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My previous posts in this series have covered experiences of Mass with the Ordinariate and at Walsingham.  Now what are the connections here?

In both cases there were things which set them apart from many Catholic parish Masses.  In both cases, the care with which the liturgy was celebrated stood out.  In both cases the active involvement of the congregation – not only those taking part in some form of ministry, but in general – was evident.  In both cases, the quality of the homily was high: each contained a clear Scriptural text, a clear challenge to change; each was well thought out and well delivered.  To put those two points together: the clergy and the congregation were in both cases expressing a real care for and commitment to the Mass, and to the Church.

Geoffrey Chaucer, whose Canterbury Tales share...Walsingham is, of course, a place of pilgrimage.  Whilst this was the Parish Mass, it was also one at which quite a few pilgrims were present, and those those more committed and caring towards their faith are more likely to take the trouble to leave their homes, even for a weekend, to travel to a place of pilgrimage.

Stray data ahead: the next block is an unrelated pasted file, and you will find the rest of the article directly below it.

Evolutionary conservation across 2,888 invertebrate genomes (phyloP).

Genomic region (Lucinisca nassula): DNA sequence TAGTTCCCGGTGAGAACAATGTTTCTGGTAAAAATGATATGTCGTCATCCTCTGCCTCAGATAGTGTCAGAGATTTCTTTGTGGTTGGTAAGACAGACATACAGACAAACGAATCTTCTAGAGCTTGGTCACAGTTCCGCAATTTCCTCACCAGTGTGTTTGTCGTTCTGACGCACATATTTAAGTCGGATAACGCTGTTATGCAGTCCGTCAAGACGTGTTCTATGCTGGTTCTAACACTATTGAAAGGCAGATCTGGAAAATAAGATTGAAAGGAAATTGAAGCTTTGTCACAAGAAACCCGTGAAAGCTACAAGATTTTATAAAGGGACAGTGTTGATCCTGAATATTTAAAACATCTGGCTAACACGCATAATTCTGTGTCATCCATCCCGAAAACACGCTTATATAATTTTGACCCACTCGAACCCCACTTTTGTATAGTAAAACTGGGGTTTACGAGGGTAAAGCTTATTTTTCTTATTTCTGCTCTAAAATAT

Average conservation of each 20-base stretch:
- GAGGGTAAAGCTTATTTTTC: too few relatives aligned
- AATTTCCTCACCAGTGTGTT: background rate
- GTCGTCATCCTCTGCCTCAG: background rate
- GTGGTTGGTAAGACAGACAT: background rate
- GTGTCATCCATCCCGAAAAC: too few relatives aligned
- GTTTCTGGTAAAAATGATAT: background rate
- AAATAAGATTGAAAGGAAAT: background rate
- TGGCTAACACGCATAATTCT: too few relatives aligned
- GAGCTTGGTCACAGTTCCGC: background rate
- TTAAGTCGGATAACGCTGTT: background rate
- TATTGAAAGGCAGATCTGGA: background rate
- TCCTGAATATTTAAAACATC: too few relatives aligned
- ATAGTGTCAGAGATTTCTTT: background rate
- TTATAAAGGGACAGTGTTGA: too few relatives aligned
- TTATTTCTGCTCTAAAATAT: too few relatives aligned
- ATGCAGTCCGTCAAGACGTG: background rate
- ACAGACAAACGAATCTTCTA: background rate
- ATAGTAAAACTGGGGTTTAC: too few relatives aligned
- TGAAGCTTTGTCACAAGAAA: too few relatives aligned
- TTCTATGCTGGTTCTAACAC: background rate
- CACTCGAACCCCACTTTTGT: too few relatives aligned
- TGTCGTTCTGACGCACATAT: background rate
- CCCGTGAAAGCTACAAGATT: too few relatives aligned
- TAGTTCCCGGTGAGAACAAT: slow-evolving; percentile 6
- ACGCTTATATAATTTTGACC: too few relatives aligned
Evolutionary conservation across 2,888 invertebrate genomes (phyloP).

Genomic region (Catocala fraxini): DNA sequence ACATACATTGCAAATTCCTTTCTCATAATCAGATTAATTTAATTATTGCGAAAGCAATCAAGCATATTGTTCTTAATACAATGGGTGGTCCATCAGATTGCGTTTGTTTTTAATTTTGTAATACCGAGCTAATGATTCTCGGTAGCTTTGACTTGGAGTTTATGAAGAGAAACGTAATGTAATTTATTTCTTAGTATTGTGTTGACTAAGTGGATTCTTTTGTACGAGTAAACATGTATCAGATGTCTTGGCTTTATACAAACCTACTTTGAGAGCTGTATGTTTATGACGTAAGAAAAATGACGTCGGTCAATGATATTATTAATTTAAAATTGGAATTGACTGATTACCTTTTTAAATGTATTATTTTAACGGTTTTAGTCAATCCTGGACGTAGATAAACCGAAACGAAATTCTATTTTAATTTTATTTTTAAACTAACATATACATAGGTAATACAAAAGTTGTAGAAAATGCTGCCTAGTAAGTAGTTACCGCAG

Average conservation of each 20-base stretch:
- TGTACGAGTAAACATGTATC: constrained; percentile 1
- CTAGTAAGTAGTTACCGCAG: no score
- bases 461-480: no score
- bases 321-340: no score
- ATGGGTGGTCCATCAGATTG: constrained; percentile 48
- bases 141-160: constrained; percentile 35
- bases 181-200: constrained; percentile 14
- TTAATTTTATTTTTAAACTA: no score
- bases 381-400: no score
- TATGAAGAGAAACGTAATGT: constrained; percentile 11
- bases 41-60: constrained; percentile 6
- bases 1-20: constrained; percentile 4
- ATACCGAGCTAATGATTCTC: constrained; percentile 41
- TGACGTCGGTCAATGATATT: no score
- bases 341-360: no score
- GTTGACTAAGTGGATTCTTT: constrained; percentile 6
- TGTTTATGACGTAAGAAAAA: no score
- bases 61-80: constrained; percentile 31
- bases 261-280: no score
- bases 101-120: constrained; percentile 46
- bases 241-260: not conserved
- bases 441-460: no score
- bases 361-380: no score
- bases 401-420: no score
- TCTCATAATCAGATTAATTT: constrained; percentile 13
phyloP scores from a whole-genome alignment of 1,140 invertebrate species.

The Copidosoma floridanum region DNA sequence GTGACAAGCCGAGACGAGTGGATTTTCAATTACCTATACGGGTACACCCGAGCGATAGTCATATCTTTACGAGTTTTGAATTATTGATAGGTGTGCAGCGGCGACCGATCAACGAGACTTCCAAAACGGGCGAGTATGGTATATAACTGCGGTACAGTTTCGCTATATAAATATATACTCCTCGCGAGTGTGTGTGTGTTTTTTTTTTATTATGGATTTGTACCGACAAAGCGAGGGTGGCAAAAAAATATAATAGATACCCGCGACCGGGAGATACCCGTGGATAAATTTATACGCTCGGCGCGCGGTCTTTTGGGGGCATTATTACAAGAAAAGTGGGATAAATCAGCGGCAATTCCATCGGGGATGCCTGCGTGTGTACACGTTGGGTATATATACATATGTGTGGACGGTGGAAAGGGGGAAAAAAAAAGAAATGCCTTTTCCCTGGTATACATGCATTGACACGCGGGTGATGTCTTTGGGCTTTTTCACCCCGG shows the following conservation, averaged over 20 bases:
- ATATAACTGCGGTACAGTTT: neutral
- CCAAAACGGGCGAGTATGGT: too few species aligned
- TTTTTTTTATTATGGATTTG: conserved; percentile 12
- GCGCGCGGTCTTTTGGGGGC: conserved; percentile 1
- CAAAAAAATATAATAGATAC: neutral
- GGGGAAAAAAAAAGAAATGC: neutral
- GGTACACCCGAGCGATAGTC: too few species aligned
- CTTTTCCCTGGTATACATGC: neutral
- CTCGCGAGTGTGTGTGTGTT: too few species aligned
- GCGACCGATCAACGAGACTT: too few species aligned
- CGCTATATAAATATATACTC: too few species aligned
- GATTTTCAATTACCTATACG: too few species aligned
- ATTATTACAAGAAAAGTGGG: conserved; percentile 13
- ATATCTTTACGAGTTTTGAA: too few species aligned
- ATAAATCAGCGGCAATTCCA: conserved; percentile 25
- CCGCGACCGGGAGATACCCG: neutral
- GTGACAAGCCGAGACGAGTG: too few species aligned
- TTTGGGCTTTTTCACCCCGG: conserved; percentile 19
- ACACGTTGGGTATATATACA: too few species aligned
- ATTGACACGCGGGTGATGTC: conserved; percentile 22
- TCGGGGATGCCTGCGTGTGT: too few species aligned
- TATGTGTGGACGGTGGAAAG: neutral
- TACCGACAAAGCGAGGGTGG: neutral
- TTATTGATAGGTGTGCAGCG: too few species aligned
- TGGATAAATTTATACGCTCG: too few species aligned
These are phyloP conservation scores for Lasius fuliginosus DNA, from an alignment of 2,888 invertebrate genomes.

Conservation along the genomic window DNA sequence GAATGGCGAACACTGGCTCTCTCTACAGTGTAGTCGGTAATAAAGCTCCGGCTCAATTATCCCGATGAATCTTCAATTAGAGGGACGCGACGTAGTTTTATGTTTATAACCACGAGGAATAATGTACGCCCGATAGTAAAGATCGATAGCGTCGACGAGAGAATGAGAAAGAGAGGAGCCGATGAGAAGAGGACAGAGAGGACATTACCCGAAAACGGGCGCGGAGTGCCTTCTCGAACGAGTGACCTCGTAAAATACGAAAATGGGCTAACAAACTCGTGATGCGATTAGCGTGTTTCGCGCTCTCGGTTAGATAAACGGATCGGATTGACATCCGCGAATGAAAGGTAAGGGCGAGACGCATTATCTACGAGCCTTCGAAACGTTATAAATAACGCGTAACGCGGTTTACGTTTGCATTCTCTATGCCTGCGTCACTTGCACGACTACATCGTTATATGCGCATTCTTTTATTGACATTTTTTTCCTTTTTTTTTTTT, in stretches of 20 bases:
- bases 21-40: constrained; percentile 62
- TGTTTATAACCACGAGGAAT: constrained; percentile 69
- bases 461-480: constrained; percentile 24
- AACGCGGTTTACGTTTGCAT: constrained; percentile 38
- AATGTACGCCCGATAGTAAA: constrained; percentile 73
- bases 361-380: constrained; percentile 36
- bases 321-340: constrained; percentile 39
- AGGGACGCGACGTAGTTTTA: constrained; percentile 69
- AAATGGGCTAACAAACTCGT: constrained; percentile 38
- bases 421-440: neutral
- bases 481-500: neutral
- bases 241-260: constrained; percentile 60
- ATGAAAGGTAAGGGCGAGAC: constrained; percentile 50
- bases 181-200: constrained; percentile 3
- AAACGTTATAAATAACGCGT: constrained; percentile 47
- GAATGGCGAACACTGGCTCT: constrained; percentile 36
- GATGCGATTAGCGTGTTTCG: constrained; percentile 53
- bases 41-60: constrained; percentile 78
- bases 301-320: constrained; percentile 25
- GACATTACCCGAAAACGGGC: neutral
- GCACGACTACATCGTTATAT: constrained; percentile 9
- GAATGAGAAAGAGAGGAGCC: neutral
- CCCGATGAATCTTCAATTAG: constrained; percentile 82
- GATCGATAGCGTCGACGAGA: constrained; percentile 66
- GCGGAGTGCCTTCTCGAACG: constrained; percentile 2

Yet we are told that the Church is a pilgrim Church; that Catholics are a pilgrim people, wherever they happen to be.

The Ordinariate is a pilgrim community, in a very real way: they have left behind something they valued, but of which they no longer felt fully part, and they have been drawn to a place where they hope to find a welcome, and the truth.

The fact is that pilgrims are challenging.  They challenge those with a merely comfortable faith; one which does not call them to pilgrimage.  They challenge clergy – there is a sense that they will not tolerate a badly-prepared homily, or be fobbed off with a few off-the-shelf anecdotes with no real message.  They have stepped out of line to celebrate a Church and a Faith – the practical contempt for the liturgy of that Church which is all too often expressed in Catholic parish churches is not good enough for the pilgrim.

There is comment in serious English Catholic blogs – such as this one –  that the Ordinariate has not been welcomed as fully as it should be by the hierarchy of England and Wales.  If the sense of pilgrimage they bring were to be shared by the rest of the Catholics in England, it would energise the Church massively.   One has to wonder whether the Bishops of England and Wales consider their clergy not up to dealing with an energised, pilgrim Church; and at many parish Masses, one would have to think they might just be right.